Africa’s railroad framework is going to get a noteworthy redesign with the dispatch of its newest quickest invention.
Specialists in Morocco are trying trains equipped for achieving 200mph – the best speed of the Eurostar – cutting voyage times between the nation’s key financial center points by very nearly 66%.
The 215-mile travel from Casablanca to Tangier by means of the capital city of Rabat will now take a little more than two hours, instead of five, when the administration dispatches next summer.
Amid testing on Monday, one prepare achieved 170 mph along an extend of track between the northern urban communities of Kenitra and Tangier, it was uncovered.
“This is already the fastest train on the African continent,” announced French Foreign Minister Jean-Yves Le Drian, who was in Morocco to sign a €2 billion (£1.7bn) loan deal between the French Development Agency and Morocco’s national railway operator, the ONCF.
He said the railway, dubbed the LGV and 50 per cent financed by France, was “emblematic of the Franco-Moroccan bilateral relationship”.
According to the latest figures, the project is set to go around 15 per cent over budget, but ONCF head Rabii Lakhlii said the project had still cost “less than €9 million euros per kilometre (£13million per mile), compared to a European standard of €20 million euros per kilometre”.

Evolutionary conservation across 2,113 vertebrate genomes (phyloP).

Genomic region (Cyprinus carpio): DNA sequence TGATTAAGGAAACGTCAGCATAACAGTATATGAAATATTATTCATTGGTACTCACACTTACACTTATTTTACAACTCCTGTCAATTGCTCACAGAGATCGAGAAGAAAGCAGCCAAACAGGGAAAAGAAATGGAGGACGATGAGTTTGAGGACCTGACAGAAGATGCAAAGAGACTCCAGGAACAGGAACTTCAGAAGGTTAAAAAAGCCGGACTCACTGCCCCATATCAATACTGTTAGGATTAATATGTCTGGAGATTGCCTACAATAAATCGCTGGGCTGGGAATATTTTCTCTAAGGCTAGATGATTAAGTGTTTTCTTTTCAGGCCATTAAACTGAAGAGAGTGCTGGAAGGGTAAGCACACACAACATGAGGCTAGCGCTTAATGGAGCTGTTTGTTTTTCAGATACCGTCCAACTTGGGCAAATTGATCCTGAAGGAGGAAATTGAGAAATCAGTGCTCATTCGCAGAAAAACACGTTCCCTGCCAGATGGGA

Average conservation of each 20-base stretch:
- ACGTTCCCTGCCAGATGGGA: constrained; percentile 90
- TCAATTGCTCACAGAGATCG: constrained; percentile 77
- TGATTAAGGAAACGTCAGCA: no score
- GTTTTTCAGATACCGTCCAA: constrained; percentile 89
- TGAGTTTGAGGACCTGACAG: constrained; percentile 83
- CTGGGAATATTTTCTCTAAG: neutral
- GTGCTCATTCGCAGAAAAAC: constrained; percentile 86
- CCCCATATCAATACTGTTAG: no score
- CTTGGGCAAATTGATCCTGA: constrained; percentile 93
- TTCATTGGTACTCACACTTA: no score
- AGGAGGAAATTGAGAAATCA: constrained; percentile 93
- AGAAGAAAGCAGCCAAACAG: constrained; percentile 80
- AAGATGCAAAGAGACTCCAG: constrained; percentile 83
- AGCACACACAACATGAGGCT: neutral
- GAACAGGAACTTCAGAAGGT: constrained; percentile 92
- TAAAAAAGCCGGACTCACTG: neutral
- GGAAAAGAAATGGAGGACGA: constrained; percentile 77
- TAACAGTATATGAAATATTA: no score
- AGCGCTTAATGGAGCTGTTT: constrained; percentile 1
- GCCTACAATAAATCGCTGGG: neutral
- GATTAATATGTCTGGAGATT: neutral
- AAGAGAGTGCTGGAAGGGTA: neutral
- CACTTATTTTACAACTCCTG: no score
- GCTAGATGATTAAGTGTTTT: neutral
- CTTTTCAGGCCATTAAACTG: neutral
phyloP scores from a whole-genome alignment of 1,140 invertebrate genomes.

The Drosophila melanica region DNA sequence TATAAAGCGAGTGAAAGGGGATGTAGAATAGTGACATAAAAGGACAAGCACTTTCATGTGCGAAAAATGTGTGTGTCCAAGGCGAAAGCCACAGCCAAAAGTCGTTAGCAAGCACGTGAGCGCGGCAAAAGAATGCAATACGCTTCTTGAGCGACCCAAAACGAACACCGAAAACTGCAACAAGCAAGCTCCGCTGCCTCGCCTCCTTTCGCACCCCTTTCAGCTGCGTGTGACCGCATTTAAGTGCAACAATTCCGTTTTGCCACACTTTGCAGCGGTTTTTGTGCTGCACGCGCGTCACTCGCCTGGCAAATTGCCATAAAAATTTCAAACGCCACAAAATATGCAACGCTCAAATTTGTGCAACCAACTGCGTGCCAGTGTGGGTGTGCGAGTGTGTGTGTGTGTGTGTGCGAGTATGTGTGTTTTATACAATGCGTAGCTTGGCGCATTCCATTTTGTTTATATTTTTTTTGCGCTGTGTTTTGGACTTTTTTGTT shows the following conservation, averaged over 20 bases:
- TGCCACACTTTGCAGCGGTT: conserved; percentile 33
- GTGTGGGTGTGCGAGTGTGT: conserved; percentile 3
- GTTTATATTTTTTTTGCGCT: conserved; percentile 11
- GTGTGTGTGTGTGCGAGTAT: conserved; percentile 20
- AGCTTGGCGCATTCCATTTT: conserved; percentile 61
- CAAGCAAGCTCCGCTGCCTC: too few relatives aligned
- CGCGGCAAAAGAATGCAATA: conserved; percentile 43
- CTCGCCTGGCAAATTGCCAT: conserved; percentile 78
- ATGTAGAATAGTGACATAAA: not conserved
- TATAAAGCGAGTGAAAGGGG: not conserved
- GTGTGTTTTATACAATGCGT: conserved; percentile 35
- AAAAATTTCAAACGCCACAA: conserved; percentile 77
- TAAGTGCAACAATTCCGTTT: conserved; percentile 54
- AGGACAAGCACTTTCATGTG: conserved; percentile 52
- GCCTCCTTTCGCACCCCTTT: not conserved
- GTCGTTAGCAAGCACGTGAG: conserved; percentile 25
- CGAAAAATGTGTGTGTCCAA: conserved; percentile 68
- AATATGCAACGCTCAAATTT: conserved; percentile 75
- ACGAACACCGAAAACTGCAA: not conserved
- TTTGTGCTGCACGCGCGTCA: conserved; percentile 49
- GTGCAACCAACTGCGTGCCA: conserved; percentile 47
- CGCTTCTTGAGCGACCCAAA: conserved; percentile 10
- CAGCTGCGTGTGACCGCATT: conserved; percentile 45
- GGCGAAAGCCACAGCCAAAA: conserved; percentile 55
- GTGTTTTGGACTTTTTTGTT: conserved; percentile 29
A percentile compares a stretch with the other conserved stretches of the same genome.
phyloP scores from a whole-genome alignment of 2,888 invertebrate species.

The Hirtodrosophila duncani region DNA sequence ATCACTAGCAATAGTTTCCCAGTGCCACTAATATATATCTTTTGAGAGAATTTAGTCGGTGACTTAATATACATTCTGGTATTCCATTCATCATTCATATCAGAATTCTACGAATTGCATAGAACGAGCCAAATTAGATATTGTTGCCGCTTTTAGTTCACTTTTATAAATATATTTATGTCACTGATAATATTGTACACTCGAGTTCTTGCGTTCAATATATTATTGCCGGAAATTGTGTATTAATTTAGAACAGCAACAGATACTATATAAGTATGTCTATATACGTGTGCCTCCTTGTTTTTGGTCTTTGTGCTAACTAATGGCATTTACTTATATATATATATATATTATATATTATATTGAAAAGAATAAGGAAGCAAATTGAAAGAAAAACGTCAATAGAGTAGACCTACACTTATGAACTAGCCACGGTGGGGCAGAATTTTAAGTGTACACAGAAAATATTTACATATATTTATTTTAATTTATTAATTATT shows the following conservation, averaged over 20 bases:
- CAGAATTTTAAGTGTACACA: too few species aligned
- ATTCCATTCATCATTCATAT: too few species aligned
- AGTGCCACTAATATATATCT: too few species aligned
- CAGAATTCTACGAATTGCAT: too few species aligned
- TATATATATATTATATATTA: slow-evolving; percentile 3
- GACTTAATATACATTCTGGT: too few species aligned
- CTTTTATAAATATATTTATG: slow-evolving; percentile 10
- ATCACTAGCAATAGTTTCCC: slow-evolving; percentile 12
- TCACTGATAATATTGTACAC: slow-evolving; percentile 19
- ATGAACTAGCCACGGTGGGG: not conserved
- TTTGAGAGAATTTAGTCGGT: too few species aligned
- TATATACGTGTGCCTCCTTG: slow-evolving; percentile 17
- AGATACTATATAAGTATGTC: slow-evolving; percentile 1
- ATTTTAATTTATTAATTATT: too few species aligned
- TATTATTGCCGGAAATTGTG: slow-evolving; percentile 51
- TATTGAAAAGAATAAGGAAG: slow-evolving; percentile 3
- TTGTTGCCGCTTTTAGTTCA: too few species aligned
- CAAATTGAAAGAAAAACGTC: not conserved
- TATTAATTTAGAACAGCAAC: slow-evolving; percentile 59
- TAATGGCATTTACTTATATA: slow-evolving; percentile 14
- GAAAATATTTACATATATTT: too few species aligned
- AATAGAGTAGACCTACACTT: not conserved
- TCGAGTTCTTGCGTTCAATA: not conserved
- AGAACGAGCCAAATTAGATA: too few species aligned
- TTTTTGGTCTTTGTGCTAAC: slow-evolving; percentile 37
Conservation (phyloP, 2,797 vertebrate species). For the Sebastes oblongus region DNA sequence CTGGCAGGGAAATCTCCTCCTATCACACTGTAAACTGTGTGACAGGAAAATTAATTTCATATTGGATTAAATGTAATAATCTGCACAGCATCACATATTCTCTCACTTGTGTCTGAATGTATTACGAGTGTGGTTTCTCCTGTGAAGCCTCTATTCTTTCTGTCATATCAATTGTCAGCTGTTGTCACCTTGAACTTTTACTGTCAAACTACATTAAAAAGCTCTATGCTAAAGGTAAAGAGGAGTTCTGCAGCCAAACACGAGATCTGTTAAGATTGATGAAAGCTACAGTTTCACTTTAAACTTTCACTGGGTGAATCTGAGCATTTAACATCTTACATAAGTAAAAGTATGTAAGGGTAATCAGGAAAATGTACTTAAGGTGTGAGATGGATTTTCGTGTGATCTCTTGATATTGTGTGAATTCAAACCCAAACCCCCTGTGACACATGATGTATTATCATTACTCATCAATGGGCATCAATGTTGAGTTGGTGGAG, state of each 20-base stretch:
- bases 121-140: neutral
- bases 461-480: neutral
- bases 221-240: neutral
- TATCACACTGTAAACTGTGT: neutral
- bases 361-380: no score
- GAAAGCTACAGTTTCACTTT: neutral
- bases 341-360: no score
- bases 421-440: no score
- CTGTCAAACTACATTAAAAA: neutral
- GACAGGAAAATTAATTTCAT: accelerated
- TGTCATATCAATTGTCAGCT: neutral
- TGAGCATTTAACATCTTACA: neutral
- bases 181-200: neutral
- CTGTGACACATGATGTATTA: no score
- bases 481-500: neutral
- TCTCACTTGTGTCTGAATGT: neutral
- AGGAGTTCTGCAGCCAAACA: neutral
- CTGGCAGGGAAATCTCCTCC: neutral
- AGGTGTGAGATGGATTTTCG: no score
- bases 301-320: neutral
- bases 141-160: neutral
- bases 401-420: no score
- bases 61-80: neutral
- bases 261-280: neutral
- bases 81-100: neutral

The route, first mapped out in 2005, was made more complex by hilly terrain and strong winds and required the building of several viaducts including some more than two miles long.
The high-speed trains will be supplied by French conglomerate Alstom, 14 in total, each capable of carrying 533 passengers.
The ONCF expects the line to attract six million traveler within its first three years, with other expansions in the North African country planned for the next three decades.
It currently costs in the region of 136-261 Moroccan Dirham (£11-£21) to take the line all the way from Casablanca to Tangier on the ONCF’s existing service, and Mr Lakhlii said that tickets will cost about 30 per cent more when the LGV rolls out.
Moroccan leaders have heralded the project as a key step in modernising the country’s infrastructure.
But opponents say the project, which has been under construction for six years, unfairly favoured French companies when handing out contracts.
Supporters contend, in any case, that if the new fast railroad prevails with regards to drawing in more sightseers, it will help what is as of now a standout amongst the most lucrative divisions in the Moroccan economy.